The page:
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The Investment of Early Christians in Texts: Further Thoughts

In an earlier posting (here) I noted the indications of a remarkable investment of time, effort, and expenses in the composition, copying and distribution of texts in early Christian circles, especially (but not exclusively) Christian texts such as became part of the NT.  I offer here a few further thoughts on the subject, exploring what was involved in some settings.

As I pointed out in that previous posting, Randolph Richards has attempted to calculate the time and effort involved in preparing and copying Paul’s various epistles.  So, e.g., he calculates that it would have taken a copyist over 11 hours to make a fair copy of Romans.  That in itself is an impressive effort.  But in the case of Romans, and also Galatians, we have epistles addressed to more than one early Christian assembly (e.g., Gal 1:2, “the assemblies of Galatia”).  So, did Paul send out individual copies to these respective assemblies?  Or did he send one copy to one of them in each case, and then expect that assembly to make a copy for another?

Personally, I’d guess that he may have had individual copies made for the churches in question.  That would ensure that each assembly actually got a copy of the respective epistle, and also would ensure that the copy each assembly got was approved by Paul.  But this means that Paul and his “team” who traveled and worked alongside him would have to help shoulder the burden of making multiple copies of these epistles.  That in turn suggests that they sometimes  operated as an early kind of publication group.  In the case of Galatians, did Paul personally add the postscript (6:11-18) to each of several copies?  If not, the effect of its claim that it is written in Paul’s own “hand” would have been diminished quite early.

Or let’s consider Revelation, which, likewise, is addressed to multiple assemblies (in this case, seven).  Were there seven copies prepared and sent out to the individual assemblies?  If so, who was involved in making these copies?  Or did the author send one initial copy (e.g., to Ephesus), and each church in succession was expected to make a copy to send to the next assembly in the series?

Either way, a goodly amount of time and effort was required of someone (or some group or groups) to make multiple copies of these texts.  Then, there was also the necessity of arranging for the copies to get to the various assemblies.  In the case of Romans, at least they were all in one city.  But in the case of Galatians, we’re likely dealing with assemblies in various cities of Galatia.  That means couriering the copies trans-locally across some distances.  This, of course, is also the case with Revelation.

(I should also mention the statement in Colossians 4:16, where the readers of this epistle are directed to have it read also in Laodicea, and in turn to read the letter from Laodicea.  Whether Colossians is from Paul or written in his name, either way this statement reflects what is likely an early practice of sharing Paul’s letters among various assemblies.)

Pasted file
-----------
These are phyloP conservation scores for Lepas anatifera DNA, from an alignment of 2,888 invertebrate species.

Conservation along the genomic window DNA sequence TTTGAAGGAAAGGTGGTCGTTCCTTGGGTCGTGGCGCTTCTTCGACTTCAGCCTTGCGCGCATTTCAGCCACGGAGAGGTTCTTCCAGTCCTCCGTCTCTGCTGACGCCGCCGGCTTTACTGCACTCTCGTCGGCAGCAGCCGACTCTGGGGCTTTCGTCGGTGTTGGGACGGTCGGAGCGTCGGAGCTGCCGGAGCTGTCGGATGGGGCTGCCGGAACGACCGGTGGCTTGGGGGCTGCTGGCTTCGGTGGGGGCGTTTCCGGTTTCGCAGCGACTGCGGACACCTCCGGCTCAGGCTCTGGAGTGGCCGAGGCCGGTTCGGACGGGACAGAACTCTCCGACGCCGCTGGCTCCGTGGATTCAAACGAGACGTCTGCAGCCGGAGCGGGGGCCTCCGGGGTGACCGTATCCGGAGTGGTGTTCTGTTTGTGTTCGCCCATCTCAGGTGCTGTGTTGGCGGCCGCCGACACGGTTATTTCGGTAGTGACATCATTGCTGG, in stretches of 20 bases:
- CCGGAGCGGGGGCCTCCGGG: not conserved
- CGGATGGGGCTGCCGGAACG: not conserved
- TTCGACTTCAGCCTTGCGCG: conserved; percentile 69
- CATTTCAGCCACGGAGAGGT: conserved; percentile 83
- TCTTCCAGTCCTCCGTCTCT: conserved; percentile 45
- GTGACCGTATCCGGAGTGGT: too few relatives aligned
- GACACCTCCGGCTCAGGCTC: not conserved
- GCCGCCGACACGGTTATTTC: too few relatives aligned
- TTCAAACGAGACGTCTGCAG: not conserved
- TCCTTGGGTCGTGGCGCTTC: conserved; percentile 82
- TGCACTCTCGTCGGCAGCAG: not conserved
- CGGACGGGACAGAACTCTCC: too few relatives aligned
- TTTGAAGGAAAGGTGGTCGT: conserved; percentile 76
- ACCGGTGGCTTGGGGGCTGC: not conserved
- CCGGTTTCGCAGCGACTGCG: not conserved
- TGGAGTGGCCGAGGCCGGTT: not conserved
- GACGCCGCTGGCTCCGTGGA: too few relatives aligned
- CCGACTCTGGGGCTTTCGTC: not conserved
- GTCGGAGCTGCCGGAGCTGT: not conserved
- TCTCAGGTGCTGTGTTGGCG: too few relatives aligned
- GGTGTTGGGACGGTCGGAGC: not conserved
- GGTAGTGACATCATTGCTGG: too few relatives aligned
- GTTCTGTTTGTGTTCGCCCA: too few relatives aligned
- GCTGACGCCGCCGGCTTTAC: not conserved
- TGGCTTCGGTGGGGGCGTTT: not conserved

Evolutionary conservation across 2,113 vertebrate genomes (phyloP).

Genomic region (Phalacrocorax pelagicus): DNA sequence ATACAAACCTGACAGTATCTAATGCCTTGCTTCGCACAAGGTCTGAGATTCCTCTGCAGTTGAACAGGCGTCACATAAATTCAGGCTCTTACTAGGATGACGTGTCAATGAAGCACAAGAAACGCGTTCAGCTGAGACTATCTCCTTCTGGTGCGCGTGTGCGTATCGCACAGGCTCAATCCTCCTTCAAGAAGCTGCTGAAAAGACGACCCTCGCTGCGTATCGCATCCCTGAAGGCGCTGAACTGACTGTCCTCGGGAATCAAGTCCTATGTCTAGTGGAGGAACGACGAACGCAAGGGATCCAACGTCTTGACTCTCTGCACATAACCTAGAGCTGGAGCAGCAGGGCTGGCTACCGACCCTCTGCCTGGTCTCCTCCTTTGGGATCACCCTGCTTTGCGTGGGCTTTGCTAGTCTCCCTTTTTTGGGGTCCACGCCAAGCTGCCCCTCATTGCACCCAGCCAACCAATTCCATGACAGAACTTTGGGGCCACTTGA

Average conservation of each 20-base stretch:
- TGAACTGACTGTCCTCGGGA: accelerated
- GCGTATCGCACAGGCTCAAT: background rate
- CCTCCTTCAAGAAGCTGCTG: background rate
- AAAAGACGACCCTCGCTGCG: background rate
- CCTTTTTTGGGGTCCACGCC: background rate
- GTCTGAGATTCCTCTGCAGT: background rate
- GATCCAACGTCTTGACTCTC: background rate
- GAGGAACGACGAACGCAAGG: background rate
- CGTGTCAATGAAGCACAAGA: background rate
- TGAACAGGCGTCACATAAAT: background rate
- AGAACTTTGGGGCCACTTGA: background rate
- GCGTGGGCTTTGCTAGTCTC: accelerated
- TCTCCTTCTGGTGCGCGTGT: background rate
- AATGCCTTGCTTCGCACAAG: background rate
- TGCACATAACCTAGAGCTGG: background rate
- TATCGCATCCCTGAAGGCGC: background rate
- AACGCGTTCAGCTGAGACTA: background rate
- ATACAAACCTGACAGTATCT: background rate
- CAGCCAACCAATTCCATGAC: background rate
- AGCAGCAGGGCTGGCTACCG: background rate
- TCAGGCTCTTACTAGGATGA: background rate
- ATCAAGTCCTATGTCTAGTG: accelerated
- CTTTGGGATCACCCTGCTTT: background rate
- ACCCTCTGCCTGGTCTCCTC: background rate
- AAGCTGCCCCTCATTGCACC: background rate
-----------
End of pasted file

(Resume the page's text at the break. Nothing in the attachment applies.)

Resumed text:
All of this reinforces my emphasis on early Christianity as a “bookish” type of religion (in my book, Destroyer of the gods, 105-41).  So, even though the great majority of earliest believers may have been illiterate, thanks to the efforts of those who could write and read and copy texts, Christian assemblies were shaped heavily by texts, and they invested considerable efforts in making texts available and influential in their circles.

“Pagan” Knowledge of Early Christian Texts

Scholars continue to probe whether and how early Christian texts such as those that make up the NT show knowledge and influence of “pagan” literary texts.  But far less frequently is the question asked whether literate pagans gave any attention to early Christian texts.  I confess that I’ve only recently come across an invaluable tool for addressing that question:  Giancarlo Rinaldi, Biblia Gentium: A First Contribution towards an Index of Biblical Quotations, References and Allusions Made by Greek and Latin Heathen Writers of the Roman Imperial Times (Rome:  Libreria Sacre Scritture, 1989).

After an extensive Introduction (in both Italian and English), Rinaldi lists identifiable references to, and/or uses of, biblical texts in pagan authors, 715 citations/allusions in all.  The references are listed in the canonical order of the biblical writings, starting with Genesis and extending on through Revelation, and even one reference to the Apocalypse of Peter.

Some 417 of the total are references to NT writings.  Of those that can be ascribed to a particular NT writing, 105 are to the Gospel according to Matthew, 16 to Mark, 41 to Luke, 64 to John.  There are another 60 references that are difficult to assign to any one Gospel, but definitely show an acquaintance with one or more.  There are, then, 110 other references to other NT writings.

So, the identifiable uses of Matthew are almost as many as the total number of identifiable references to the other NT Gospels.  This accords with the prominence of Matthew in other indexes of comparative popularity of the Gospels in early Christian circles too.